There is a host of companies that offer necessary services to the giants of the financial industry, and like many others, Envestnet (NYSE: ENV) has benefited from the strength of the financial markets over the past several years. The provider of information technology services that help wealth management firms handle their clients more effectively and efficiently has seen strong growth recently, and coming into Monday's third-quarter financial report, Envestnet investors wanted to see large gains in revenue, with at least incremental progress in boosting adjusted earnings per share. Envestnet largely delivered on what investors wanted to see, and the efforts the company has made to become a more important part of the financial industry appear to be succeeding. Let's take a closer look at what Envestnet said about its quarter -- and what lies ahead for the company.
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A look at the information Envestnet's products can provide. Image source: Envestnet.
Envestnet pulls in more business
Envestnet's third-quarter results showed the growth trajectory that the company has been on for some time. Revenue jumped 44% to $149.2 million, accelerating from its growth pace in the previous quarter. Net income on a generally accepted accounting principles (GAAP) basis was again negative, but adjusted net income was up a third to $12.5 million. That worked out to adjusted earnings of $0.28 per share, which topped the consensus forecast among investors by $0.02 per share.
Taking a closer look at the numbers, Envestnet's operating metrics generally continued to gain ground. Total platform assets continued their quick rise, topping the $1.05 trillion mark and growing by a third in just the past year. Envestnet now boasts almost 5.88 million platform accounts on its systems, up from just 3.2 million a year ago, and 52,000 advisors are now using the company's platform -- either through licensing arrangements or by keeping assets under management or administration through the system.
One major reason for the gains in revenue was the inclusion of Yodlee, which Envestnet acquired in November 2015. Subscription and licensing revenue more than tripled from year-ago levels, and the resulting increase of almost $36 million in revenue accounted for about three-quarters of Envestnet's overall top-line gains. Yodlee's acquisition also resulted in corresponding increases in operating expenses, which is one reason why net income hasn't climbed at the same pace as revenue.
Favorable markets also continued to be a factor in driving Envestnet's success. Assets under management or administration were up about $16 billion from the second quarter of 2016, and an $8.4 billion positive market impact accounted for more than half of that overall gain. Net inflows supported the rest of the gains, with roughly proportional gains in both managed assets and assets under administration.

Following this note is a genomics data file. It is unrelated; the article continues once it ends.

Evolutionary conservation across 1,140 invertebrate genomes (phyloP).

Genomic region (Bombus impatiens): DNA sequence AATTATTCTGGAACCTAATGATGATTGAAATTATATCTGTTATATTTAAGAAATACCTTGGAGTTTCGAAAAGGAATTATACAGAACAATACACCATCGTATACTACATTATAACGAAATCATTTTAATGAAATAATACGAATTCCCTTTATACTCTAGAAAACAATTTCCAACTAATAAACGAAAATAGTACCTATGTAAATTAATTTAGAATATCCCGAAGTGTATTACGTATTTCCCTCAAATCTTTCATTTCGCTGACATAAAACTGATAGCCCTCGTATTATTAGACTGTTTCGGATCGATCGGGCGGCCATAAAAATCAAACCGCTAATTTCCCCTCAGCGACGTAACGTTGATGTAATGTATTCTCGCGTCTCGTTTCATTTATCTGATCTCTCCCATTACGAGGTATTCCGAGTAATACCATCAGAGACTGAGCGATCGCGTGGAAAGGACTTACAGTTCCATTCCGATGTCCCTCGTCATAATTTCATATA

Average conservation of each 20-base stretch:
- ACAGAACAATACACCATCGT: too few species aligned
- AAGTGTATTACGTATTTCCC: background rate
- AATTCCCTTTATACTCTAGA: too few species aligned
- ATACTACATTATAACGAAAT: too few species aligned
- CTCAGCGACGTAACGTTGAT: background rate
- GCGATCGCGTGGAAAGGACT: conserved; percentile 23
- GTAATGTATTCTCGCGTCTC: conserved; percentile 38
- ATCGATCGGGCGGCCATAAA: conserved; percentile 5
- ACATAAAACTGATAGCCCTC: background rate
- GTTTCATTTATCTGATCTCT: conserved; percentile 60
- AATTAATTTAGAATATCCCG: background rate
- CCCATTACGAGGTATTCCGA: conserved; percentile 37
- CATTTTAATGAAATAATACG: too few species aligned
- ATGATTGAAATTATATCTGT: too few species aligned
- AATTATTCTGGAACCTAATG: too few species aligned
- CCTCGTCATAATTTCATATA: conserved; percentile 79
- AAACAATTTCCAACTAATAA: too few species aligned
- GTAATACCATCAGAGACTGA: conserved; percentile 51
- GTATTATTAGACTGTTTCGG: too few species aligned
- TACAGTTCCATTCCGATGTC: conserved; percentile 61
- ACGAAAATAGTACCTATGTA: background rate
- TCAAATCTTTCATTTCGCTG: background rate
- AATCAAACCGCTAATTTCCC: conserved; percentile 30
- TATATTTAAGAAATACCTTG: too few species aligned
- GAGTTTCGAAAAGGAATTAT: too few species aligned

CEO Jud Bergman remained pleased about Envestnet's progress. "Our enterprise clients and financial advisors are turning to Envestnet's integrated offering of automated data aggregation, goals-based planning, data analytics, and advisor-centric wealth management solutions," Bergman said, "to leverage better intelligence and deliver better outcomes in support of their clients' best interest."
Can Envestnet keep climbing?
The strategic moves that Envestnet has put in place have also had the desired effect of creating a pipeline for new business. As the CEO noted, "The financial benefits of recent acquisitions are becoming apparent, and we continue to sign agreements with large enterprises, including most recently two of the top wealth management firms in the U.S."
One concern, though, is that Envestnet once again gave guidance that was less than some investors had hoped to see. The financial platform provider said that it expects revenue to be between $153 million and $155.5 million during the fourth quarter, which is less than the $159 million consensus forecast among investors currently. Similarly, guidance for adjusted earnings of about $0.30 per share would be significantly below the $0.34 per share that investors currently expect.
Envestnet investors didn't react immediately to the news, leaving the stock unchanged in after-hours trading following the announcement, and it's possible that the better-than-expected results for the third quarter will outweigh disappointing guidance for the fourth quarter in terms of immediate stock movement Tuesday. Nevertheless, Envestnet has set itself up for substantial growth in the long run, and as long as financial markets cooperate, Envestnet has the potential to take full advantage of new opportunities to make its business even bigger.
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Dan Caplinger has no position in any stocks mentioned. The Motley Fool recommends Envestnet. Try any of our Foolish newsletter services free for 30 days. We Fools may not all hold the same opinions, but we all believe that considering a diverse range of insights makes us better investors. The Motley Fool has a disclosure policy.